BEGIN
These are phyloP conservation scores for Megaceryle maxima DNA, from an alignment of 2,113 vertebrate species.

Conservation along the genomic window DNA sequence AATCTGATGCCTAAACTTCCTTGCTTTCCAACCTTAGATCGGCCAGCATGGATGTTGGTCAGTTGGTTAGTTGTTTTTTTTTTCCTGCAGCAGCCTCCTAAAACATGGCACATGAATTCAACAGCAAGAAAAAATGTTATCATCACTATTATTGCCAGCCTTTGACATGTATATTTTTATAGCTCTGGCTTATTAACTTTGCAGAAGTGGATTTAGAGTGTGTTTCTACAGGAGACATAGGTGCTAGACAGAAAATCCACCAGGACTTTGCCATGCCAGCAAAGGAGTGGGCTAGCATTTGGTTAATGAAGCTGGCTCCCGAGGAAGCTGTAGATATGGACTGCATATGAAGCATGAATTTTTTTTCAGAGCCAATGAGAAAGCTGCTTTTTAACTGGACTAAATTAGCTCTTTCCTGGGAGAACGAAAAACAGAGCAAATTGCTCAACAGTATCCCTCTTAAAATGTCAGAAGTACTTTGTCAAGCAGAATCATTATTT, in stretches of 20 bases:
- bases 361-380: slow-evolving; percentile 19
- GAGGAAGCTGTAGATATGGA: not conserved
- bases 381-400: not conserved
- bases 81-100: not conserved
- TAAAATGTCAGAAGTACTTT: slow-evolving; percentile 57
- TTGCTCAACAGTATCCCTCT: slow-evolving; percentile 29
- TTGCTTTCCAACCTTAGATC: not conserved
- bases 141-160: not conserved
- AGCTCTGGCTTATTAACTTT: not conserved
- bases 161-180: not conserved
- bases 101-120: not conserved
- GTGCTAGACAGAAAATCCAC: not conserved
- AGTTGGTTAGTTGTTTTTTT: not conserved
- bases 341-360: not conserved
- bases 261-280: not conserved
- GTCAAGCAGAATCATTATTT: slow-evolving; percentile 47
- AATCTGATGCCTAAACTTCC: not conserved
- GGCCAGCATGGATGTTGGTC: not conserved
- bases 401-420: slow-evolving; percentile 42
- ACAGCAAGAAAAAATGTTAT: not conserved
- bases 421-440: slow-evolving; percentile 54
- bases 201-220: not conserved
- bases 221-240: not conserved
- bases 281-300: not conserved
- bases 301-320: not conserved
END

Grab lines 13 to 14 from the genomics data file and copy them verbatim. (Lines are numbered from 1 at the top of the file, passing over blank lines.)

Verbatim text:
- bases 101-120: not conserved
- GTGCTAGACAGAAAATCCAC: not conserved